Forest Bathing: A Better Way to Take a Walk

When you hear the term forest bathing, you may think swimming in a lake surrounded by trees. Although it does take place in a forest, there is no water involved.

Rather, the aim of forest bathing is to slow down and become immersed in the natural environment. Take the time to focus on your surroundings by using all your senses.

Now, this may sound just like a hike, but it’s not. The emphasis is on taking in your surroundings like touching the bark of a tree, taking in the colors of the leaves or the sounds of the crickets and birds.

While hiking you may miss these trying to cover more ground. While forest bathing, you may cover very little ground.

The term shinrin-yoku, which translates roughly to forest bathing, was coined in the early 1990s in Japan. The practice traditionally takes people into the forest for a few hours up to a few days, while integrating activities to develop greater mindfulness and presence.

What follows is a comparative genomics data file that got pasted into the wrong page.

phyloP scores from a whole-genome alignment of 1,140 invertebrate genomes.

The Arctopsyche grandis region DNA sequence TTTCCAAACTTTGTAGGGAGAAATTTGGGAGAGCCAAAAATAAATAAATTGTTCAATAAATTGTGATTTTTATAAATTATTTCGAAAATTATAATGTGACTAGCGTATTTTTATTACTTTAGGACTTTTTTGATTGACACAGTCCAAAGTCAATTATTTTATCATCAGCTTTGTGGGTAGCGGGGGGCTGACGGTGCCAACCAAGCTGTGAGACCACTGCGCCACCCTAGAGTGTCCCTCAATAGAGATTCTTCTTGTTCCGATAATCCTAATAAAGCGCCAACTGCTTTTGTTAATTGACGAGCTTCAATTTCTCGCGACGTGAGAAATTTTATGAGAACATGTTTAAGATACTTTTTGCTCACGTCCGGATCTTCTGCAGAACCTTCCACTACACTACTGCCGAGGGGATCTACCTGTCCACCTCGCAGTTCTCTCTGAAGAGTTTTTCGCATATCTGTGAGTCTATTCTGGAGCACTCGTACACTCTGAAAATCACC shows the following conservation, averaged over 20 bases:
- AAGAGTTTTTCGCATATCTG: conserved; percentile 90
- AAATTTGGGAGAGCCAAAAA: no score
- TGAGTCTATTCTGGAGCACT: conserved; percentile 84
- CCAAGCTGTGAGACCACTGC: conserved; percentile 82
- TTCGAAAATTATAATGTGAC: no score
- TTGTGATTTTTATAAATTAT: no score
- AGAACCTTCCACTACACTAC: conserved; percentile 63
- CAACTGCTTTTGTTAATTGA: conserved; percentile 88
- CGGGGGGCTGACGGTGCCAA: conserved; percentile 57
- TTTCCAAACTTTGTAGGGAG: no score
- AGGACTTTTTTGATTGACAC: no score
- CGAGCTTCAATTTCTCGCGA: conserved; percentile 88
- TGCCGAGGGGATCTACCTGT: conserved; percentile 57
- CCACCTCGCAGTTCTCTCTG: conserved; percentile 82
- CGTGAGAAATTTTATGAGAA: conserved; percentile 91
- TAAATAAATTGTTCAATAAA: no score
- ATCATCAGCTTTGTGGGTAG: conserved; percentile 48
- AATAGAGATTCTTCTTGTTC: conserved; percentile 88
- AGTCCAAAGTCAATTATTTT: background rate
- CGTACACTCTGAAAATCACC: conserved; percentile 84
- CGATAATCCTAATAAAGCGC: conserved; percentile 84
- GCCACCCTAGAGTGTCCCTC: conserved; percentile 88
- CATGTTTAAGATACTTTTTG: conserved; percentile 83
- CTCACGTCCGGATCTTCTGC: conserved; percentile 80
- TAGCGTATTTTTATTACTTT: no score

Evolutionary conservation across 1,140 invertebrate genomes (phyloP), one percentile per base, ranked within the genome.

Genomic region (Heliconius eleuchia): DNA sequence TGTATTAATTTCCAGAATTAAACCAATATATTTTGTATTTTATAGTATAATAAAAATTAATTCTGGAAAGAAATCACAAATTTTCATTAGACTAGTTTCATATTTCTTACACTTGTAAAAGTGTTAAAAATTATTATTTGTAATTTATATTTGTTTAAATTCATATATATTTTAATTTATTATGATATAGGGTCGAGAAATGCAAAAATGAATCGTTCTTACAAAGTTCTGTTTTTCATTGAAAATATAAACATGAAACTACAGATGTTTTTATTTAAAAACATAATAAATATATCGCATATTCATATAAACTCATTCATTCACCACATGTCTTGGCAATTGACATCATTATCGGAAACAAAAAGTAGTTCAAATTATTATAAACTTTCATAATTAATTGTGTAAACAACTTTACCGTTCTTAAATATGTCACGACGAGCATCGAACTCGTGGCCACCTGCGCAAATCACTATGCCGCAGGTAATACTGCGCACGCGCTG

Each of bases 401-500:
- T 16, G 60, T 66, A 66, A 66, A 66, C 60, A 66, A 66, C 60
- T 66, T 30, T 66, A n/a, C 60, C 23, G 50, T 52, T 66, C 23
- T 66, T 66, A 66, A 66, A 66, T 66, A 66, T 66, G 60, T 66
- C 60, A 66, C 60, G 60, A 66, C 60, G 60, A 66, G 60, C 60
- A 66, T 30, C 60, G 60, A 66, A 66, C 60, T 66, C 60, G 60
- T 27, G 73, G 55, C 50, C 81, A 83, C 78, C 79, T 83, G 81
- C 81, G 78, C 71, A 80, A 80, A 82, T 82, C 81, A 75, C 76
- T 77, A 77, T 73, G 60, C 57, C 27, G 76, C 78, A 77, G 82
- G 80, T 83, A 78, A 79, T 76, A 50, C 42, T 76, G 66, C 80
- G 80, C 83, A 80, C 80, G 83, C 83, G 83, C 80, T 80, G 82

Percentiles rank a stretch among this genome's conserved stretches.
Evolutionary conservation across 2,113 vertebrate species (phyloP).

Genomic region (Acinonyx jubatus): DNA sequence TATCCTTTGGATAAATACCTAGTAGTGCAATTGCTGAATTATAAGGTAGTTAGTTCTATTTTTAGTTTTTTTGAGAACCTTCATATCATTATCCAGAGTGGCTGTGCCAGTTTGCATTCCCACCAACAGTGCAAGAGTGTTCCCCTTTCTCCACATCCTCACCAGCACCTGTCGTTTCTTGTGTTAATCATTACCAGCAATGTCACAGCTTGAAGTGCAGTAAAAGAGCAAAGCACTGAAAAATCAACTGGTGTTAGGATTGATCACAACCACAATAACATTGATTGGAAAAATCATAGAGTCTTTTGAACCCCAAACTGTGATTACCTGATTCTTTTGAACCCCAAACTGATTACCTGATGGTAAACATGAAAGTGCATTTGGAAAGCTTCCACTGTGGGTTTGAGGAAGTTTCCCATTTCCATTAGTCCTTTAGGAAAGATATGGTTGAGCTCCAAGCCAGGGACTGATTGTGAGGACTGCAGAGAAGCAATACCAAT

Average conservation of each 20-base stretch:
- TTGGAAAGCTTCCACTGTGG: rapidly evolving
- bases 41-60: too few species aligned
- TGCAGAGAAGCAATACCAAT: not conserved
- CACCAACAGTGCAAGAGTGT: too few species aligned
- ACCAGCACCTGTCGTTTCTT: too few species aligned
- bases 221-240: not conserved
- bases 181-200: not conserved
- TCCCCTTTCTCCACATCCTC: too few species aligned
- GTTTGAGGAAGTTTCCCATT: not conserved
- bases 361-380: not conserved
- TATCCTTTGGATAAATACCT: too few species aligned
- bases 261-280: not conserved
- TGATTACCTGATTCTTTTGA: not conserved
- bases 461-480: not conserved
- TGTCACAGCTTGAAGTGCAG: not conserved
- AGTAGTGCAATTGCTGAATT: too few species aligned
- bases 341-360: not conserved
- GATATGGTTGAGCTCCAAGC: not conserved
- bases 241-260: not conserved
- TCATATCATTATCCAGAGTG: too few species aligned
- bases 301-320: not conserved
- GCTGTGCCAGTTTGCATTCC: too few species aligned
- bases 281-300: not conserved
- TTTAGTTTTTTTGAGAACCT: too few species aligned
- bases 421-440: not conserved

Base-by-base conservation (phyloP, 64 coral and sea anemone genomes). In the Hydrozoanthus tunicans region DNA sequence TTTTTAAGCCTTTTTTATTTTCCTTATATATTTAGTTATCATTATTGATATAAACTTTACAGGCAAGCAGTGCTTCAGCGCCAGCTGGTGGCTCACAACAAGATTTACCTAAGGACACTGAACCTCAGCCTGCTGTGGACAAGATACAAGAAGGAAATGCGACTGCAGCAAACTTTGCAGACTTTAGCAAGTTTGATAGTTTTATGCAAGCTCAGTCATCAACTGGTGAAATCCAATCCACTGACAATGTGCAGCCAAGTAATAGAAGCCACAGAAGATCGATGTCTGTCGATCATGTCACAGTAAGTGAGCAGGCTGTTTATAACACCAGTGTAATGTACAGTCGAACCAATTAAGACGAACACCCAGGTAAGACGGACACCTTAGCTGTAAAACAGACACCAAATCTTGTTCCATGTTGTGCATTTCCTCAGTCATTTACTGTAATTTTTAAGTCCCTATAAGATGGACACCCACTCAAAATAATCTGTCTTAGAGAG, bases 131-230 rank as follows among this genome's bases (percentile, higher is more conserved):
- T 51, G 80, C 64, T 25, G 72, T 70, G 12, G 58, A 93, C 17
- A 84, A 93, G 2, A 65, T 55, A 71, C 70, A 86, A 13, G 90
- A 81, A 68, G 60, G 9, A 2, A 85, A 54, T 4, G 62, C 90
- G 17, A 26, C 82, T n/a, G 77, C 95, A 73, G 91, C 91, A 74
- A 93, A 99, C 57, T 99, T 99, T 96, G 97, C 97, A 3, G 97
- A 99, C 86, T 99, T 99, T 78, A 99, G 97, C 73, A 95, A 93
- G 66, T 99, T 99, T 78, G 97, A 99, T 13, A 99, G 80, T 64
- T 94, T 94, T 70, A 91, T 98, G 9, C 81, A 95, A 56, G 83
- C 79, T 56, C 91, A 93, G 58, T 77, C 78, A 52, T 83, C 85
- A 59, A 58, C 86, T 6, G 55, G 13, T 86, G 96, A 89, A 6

Benefits of forest bathing, or nature therapy, include stress reduction, mental relaxation, boosts to the immune system and improved heart health, sleep, concentration and memory. A 2011 study compared the effects of forest bathing and walking in the city and although both activities required equal amounts of physical activity, researchers concluded that the forest environment led to more significant reductions in blood pressure and stress hormones.

Of course, spending time in nature for your health is not new. But more and more these days, people spend more time indoors tethered to electronic devices. Which means now is a good time to turn everything off, don your walking shoes and slowly stroll around the beautiful Northern Arizona country.


  • White Spar Campground. Beautiful Arizona forest full of ponderosa pine, manzanita, oak, shrubs and grasses.
  • Locket Meadow. Known for brilliant fall colors and gorgeous landscape.
  • Sterling Pass Trail. The trail leads from Oak Creek Canyon into the scenic Sterling Canyon of the Red Rock-Secret Mountain Wilderness.
  • Flagstaff Urban Trails System (FUTS). A variety of terrain and easy walkways make this perfect for a bit of shinrin-yoku.

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